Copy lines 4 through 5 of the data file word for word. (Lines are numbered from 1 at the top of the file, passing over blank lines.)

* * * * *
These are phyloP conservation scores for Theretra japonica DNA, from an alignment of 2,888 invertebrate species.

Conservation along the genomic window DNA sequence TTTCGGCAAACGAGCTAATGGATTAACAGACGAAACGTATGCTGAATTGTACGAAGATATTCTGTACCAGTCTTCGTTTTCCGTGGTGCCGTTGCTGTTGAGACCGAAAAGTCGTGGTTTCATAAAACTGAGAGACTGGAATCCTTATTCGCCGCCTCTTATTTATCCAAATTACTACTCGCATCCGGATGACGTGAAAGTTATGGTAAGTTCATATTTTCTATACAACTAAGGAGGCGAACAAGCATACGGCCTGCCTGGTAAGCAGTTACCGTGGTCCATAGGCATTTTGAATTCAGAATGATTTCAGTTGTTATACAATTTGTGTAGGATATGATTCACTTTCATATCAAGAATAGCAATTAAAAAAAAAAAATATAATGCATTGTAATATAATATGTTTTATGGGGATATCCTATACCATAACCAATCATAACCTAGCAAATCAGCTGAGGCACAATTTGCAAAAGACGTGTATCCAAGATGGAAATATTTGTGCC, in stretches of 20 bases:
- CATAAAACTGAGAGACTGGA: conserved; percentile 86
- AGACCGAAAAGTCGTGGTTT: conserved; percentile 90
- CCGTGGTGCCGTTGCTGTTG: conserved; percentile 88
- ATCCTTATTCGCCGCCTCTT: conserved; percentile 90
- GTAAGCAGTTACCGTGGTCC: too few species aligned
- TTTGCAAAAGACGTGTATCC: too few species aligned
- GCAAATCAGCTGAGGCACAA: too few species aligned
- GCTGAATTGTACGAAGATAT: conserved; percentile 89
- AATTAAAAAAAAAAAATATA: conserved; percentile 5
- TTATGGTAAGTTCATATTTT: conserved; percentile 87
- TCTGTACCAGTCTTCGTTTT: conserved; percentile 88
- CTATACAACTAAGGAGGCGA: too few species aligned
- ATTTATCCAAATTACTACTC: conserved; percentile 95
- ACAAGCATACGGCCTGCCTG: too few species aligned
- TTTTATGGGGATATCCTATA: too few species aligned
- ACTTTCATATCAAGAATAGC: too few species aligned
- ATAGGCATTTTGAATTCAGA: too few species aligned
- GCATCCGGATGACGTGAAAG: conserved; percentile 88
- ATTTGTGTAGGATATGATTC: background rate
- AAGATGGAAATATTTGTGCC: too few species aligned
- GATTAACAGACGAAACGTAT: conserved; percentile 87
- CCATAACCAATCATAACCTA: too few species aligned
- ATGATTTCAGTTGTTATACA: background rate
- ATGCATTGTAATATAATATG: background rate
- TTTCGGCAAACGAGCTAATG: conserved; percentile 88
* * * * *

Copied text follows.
- AGACCGAAAAGTCGTGGTTT: conserved; percentile 90
- CCGTGGTGCCGTTGCTGTTG: conserved; percentile 88